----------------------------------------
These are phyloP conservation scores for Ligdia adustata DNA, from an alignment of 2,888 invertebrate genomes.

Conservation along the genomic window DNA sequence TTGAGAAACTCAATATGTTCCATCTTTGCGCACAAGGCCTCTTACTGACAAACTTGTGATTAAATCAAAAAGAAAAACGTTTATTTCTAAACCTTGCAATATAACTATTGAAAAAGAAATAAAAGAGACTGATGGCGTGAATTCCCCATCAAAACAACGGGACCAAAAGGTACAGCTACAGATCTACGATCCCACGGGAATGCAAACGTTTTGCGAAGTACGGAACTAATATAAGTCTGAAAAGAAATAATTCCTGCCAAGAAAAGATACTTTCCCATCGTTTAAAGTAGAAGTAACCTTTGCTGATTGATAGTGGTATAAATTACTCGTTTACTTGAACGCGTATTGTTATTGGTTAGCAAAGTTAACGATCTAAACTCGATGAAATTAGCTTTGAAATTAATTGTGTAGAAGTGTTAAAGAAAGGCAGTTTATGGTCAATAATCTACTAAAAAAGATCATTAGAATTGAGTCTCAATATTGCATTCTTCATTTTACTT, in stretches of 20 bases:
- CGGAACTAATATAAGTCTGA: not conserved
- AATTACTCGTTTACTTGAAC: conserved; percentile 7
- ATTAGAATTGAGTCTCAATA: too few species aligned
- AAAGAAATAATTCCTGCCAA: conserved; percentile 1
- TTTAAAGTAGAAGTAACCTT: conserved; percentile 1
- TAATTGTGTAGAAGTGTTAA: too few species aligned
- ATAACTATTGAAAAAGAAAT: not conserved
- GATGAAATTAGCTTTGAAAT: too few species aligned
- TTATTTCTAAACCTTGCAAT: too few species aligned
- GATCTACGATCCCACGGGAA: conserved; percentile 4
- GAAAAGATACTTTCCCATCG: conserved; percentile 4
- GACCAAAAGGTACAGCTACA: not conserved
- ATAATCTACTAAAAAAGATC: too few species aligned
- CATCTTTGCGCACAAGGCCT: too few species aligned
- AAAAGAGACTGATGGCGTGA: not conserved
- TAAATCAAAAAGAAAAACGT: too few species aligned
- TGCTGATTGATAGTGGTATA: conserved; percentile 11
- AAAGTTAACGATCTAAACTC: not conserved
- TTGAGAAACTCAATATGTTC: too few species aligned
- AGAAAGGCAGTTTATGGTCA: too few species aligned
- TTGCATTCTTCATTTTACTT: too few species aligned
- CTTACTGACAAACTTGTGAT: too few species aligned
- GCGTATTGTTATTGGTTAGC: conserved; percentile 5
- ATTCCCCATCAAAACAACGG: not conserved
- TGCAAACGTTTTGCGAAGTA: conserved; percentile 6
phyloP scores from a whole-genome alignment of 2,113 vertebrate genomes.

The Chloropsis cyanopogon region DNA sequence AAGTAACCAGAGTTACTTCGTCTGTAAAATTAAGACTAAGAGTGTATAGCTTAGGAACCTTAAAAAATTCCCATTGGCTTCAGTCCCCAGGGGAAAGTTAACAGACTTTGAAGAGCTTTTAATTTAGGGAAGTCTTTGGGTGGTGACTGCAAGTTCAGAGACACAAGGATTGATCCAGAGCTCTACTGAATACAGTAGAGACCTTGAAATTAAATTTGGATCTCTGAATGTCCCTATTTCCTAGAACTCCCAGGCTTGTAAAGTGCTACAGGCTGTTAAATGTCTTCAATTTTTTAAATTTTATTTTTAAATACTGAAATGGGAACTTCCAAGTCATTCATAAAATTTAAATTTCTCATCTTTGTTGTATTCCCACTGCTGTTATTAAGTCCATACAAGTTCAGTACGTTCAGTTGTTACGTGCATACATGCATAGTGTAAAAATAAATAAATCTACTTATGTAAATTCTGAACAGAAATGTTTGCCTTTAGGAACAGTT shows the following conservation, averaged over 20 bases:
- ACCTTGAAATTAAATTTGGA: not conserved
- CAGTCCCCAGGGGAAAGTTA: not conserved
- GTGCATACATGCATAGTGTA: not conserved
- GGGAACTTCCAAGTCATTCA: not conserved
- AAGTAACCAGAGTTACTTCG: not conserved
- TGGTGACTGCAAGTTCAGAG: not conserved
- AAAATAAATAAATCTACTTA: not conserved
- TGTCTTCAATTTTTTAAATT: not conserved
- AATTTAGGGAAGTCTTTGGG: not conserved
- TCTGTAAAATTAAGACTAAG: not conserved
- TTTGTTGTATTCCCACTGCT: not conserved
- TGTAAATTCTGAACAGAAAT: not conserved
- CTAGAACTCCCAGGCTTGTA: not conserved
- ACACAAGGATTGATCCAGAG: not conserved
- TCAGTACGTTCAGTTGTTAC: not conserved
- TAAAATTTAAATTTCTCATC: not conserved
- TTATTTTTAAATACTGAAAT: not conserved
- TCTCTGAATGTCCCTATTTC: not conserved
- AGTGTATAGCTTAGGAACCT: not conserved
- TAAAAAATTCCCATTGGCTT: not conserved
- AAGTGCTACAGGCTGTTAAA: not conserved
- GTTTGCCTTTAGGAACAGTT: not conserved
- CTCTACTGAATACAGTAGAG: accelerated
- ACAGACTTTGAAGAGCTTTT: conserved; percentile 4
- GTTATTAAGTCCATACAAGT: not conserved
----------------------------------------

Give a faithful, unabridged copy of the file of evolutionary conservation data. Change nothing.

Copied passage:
These are phyloP conservation scores for Ligdia adustata DNA, from an alignment of 2,888 invertebrate genomes.

Conservation along the genomic window DNA sequence TTGAGAAACTCAATATGTTCCATCTTTGCGCACAAGGCCTCTTACTGACAAACTTGTGATTAAATCAAAAAGAAAAACGTTTATTTCTAAACCTTGCAATATAACTATTGAAAAAGAAATAAAAGAGACTGATGGCGTGAATTCCCCATCAAAACAACGGGACCAAAAGGTACAGCTACAGATCTACGATCCCACGGGAATGCAAACGTTTTGCGAAGTACGGAACTAATATAAGTCTGAAAAGAAATAATTCCTGCCAAGAAAAGATACTTTCCCATCGTTTAAAGTAGAAGTAACCTTTGCTGATTGATAGTGGTATAAATTACTCGTTTACTTGAACGCGTATTGTTATTGGTTAGCAAAGTTAACGATCTAAACTCGATGAAATTAGCTTTGAAATTAATTGTGTAGAAGTGTTAAAGAAAGGCAGTTTATGGTCAATAATCTACTAAAAAAGATCATTAGAATTGAGTCTCAATATTGCATTCTTCATTTTACTT, in stretches of 20 bases:
- CGGAACTAATATAAGTCTGA: not conserved
- AATTACTCGTTTACTTGAAC: conserved; percentile 7
- ATTAGAATTGAGTCTCAATA: too few species aligned
- AAAGAAATAATTCCTGCCAA: conserved; percentile 1
- TTTAAAGTAGAAGTAACCTT: conserved; percentile 1
- TAATTGTGTAGAAGTGTTAA: too few species aligned
- ATAACTATTGAAAAAGAAAT: not conserved
- GATGAAATTAGCTTTGAAAT: too few species aligned
- TTATTTCTAAACCTTGCAAT: too few species aligned
- GATCTACGATCCCACGGGAA: conserved; percentile 4
- GAAAAGATACTTTCCCATCG: conserved; percentile 4
- GACCAAAAGGTACAGCTACA: not conserved
- ATAATCTACTAAAAAAGATC: too few species aligned
- CATCTTTGCGCACAAGGCCT: too few species aligned
- AAAAGAGACTGATGGCGTGA: not conserved
- TAAATCAAAAAGAAAAACGT: too few species aligned
- TGCTGATTGATAGTGGTATA: conserved; percentile 11
- AAAGTTAACGATCTAAACTC: not conserved
- TTGAGAAACTCAATATGTTC: too few species aligned
- AGAAAGGCAGTTTATGGTCA: too few species aligned
- TTGCATTCTTCATTTTACTT: too few species aligned
- CTTACTGACAAACTTGTGAT: too few species aligned
- GCGTATTGTTATTGGTTAGC: conserved; percentile 5
- ATTCCCCATCAAAACAACGG: not conserved
- TGCAAACGTTTTGCGAAGTA: conserved; percentile 6
phyloP scores from a whole-genome alignment of 2,113 vertebrate genomes.

The Chloropsis cyanopogon region DNA sequence AAGTAACCAGAGTTACTTCGTCTGTAAAATTAAGACTAAGAGTGTATAGCTTAGGAACCTTAAAAAATTCCCATTGGCTTCAGTCCCCAGGGGAAAGTTAACAGACTTTGAAGAGCTTTTAATTTAGGGAAGTCTTTGGGTGGTGACTGCAAGTTCAGAGACACAAGGATTGATCCAGAGCTCTACTGAATACAGTAGAGACCTTGAAATTAAATTTGGATCTCTGAATGTCCCTATTTCCTAGAACTCCCAGGCTTGTAAAGTGCTACAGGCTGTTAAATGTCTTCAATTTTTTAAATTTTATTTTTAAATACTGAAATGGGAACTTCCAAGTCATTCATAAAATTTAAATTTCTCATCTTTGTTGTATTCCCACTGCTGTTATTAAGTCCATACAAGTTCAGTACGTTCAGTTGTTACGTGCATACATGCATAGTGTAAAAATAAATAAATCTACTTATGTAAATTCTGAACAGAAATGTTTGCCTTTAGGAACAGTT shows the following conservation, averaged over 20 bases:
- ACCTTGAAATTAAATTTGGA: not conserved
- CAGTCCCCAGGGGAAAGTTA: not conserved
- GTGCATACATGCATAGTGTA: not conserved
- GGGAACTTCCAAGTCATTCA: not conserved
- AAGTAACCAGAGTTACTTCG: not conserved
- TGGTGACTGCAAGTTCAGAG: not conserved
- AAAATAAATAAATCTACTTA: not conserved
- TGTCTTCAATTTTTTAAATT: not conserved
- AATTTAGGGAAGTCTTTGGG: not conserved
- TCTGTAAAATTAAGACTAAG: not conserved
- TTTGTTGTATTCCCACTGCT: not conserved
- TGTAAATTCTGAACAGAAAT: not conserved
- CTAGAACTCCCAGGCTTGTA: not conserved
- ACACAAGGATTGATCCAGAG: not conserved
- TCAGTACGTTCAGTTGTTAC: not conserved
- TAAAATTTAAATTTCTCATC: not conserved
- TTATTTTTAAATACTGAAAT: not conserved
- TCTCTGAATGTCCCTATTTC: not conserved
- AGTGTATAGCTTAGGAACCT: not conserved
- TAAAAAATTCCCATTGGCTT: not conserved
- AAGTGCTACAGGCTGTTAAA: not conserved
- GTTTGCCTTTAGGAACAGTT: not conserved
- CTCTACTGAATACAGTAGAG: accelerated
- ACAGACTTTGAAGAGCTTTT: conserved; percentile 4
- GTTATTAAGTCCATACAAGT: not conserved